Bridge Loans provide flexible financing for borrowers that need to execute quickly.
Income producing property purchase and refinance transactions. Cash-out, rehab, rate & term.
Multifamily, Manufactured Home Communities, Office, Retail, Industrial, R&D Flex, Self-Storage, SFR Rentals.
$50,000 - $25,000,000
1 - 3 Years
Starting at 7.5%
Rates are based on location, building quality, and leverage.
Loans can be structured with or without a prepayment penalty.
FEES / POINTS
2% - 3%
Points vary based upon property location, property type, income, and borrower financials.
14 - 21 Days
Loans are typically closed in 2 - 3 weeks from application.
In most cases ICS does not require an appraisal in order to save time and close quickly.
Recourse and non-recourse available. Additional income property types considered on a case-by-case basis. Underwriting deposits may be required depending upon property location and deal type. Terms and conditions subject to change.
ICS provides bridge financing nationwide.
Hotel / Motel
What is a Bridge Loan?
A bridge loan is a short-term loan used until a person or company secures permanent financing or removes an existing obligation. This type of financing allows the user to meet current obligations by providing immediate funds and/or cash flow. The loans are short term, typically 1 - 3 years, with relatively high interest rates and are usually backed by some form of collateral, such as real estate or inventory.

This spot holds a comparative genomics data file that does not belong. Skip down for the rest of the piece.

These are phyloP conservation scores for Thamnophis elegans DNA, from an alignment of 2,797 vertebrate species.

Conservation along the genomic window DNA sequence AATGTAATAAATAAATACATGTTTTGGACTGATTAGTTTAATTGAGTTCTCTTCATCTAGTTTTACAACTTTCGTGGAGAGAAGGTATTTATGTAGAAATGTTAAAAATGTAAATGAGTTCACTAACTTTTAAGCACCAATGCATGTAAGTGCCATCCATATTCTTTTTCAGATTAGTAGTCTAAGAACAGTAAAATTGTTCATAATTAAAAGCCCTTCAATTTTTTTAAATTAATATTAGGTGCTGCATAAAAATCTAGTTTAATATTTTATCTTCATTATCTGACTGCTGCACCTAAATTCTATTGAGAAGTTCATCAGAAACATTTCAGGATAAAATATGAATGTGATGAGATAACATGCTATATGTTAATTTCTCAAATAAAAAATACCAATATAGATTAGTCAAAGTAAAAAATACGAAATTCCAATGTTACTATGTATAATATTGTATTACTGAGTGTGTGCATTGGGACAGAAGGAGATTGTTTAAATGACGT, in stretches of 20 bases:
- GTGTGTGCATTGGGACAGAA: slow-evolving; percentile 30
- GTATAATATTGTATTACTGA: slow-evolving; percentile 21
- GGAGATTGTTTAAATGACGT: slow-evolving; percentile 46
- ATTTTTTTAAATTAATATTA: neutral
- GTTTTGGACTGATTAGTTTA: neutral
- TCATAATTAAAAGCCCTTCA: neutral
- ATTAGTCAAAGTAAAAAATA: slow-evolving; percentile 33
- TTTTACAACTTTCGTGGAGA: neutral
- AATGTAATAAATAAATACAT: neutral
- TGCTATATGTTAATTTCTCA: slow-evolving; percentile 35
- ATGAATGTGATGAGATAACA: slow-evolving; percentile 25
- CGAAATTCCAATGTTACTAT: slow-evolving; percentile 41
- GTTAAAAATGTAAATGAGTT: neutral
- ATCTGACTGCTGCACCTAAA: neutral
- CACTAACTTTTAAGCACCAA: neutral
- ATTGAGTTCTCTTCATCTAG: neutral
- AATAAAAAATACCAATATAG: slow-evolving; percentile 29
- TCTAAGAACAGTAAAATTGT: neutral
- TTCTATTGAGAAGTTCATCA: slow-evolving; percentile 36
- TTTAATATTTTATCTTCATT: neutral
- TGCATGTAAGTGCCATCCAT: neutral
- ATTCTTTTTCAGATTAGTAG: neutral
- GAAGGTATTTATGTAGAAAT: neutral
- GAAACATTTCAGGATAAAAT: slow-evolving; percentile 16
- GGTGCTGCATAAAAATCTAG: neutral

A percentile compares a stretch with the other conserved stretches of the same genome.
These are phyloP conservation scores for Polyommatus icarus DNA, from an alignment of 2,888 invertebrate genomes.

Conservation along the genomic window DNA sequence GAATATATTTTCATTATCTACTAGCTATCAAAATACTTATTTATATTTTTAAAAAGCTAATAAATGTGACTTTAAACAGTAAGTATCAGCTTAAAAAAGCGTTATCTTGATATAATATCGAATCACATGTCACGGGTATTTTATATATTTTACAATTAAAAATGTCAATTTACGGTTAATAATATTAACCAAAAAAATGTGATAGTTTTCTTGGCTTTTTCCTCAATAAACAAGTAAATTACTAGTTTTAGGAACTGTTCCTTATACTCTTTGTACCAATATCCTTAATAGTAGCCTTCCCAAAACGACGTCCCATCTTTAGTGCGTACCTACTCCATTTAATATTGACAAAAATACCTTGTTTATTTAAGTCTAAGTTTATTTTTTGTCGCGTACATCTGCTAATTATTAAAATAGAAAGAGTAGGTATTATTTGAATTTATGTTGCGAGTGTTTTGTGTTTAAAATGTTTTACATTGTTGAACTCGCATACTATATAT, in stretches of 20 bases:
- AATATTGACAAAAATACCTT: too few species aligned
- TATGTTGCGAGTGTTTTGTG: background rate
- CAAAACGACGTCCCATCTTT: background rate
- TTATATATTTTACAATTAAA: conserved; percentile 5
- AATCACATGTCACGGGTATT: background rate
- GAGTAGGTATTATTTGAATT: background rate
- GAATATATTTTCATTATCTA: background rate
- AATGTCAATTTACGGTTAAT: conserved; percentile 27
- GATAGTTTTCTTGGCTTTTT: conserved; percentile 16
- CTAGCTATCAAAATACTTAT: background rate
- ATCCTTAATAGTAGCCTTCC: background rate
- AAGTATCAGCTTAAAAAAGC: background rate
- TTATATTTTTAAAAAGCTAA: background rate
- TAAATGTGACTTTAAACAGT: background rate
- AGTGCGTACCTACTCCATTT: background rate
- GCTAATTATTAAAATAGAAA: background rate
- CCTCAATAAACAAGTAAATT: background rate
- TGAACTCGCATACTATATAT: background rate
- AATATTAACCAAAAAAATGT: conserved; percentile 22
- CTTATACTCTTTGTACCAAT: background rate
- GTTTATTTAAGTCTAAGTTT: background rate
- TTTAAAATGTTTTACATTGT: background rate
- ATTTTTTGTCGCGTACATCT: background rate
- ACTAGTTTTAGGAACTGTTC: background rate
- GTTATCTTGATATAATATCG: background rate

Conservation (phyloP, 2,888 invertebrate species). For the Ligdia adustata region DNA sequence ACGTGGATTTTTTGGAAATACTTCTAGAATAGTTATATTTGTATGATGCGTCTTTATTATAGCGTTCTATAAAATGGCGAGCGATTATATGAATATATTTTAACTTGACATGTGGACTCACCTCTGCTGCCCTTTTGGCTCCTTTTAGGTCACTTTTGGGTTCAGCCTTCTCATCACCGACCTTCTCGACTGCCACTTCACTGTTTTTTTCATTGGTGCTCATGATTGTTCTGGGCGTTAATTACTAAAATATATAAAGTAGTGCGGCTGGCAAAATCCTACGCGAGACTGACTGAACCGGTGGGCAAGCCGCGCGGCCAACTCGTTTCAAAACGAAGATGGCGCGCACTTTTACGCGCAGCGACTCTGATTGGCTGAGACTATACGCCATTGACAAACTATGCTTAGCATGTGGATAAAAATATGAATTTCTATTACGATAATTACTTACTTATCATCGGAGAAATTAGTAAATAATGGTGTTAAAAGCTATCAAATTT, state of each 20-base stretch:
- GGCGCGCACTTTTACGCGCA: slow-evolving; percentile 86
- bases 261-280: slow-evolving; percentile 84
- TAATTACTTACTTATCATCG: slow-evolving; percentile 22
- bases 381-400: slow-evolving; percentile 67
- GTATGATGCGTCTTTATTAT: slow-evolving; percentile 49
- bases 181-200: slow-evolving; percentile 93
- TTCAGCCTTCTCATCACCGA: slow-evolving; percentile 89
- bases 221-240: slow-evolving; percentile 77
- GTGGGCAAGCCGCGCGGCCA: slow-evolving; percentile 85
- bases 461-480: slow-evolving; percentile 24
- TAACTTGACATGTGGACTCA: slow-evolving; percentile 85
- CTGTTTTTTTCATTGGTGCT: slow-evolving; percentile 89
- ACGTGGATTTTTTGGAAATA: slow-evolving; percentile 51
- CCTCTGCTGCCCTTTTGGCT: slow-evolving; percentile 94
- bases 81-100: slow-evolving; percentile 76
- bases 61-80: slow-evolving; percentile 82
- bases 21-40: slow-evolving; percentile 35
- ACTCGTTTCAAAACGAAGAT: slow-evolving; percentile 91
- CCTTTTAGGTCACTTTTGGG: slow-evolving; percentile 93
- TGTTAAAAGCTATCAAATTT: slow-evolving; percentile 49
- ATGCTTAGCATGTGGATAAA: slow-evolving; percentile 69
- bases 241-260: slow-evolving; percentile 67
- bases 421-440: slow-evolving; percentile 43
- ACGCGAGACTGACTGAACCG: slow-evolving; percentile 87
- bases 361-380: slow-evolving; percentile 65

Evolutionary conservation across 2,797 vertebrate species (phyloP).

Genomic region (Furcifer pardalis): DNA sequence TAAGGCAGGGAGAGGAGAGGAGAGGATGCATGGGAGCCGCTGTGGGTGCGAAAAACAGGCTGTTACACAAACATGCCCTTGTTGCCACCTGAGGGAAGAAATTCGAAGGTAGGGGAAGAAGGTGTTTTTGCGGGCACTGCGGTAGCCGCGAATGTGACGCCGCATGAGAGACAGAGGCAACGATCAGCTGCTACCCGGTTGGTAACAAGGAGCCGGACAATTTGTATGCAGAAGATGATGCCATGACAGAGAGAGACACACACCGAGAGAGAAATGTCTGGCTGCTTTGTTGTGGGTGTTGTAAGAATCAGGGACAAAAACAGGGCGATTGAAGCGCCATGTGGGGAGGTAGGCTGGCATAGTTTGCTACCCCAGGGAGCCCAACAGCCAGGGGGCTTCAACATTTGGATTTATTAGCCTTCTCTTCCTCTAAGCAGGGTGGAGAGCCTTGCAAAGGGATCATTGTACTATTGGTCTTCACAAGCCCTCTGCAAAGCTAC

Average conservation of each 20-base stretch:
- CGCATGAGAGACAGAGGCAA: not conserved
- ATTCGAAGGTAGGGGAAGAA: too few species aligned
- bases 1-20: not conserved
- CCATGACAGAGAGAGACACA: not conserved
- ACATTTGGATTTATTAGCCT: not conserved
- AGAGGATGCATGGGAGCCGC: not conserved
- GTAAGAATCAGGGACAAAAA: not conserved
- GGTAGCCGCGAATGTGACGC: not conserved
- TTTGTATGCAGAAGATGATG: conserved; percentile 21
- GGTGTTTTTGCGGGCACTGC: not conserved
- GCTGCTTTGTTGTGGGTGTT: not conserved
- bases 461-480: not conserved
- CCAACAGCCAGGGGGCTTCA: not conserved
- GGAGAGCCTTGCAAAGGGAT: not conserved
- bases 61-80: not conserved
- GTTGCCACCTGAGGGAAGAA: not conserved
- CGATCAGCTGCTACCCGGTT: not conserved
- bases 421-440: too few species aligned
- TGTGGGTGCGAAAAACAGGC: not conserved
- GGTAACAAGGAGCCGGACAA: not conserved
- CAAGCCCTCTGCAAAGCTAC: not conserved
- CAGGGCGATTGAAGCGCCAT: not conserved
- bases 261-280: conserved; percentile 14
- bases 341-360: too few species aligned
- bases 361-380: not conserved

BREAKING DOWN a Bridge Loan
Bridge loans, also known as interim financing, gap financing or swing loans, "bridge the gap" during times when permanent financing is needed but is not yet available to the borrower. Both corporations and individuals use bridge loans, and lenders can customize these loans for many different situations.
How Do Businesses & Real Estate Investors Use Bridge Loans?
Businesses and real estate investors turn to bridge loans when they are waiting for long-term financing and need money to cover expenses in the interim or cash to purchase, refinance, or rehab real estate. For example, imagine a company is doing a round of equity financing expected to close in six months. It may opt to use a bridge loan to provide working capital to cover its payroll, rent, utilities, inventory costs and other expenses until the round of funding goes through. For example, a real estate investor may have a commercial building that is only 50-60% leased up and the current net operating income does not support the debt service coverage ratio required by lenders offering permanent financing. The investor may use a bridge loan during the lease-up period, then refinance into a permanent loan or sell the property.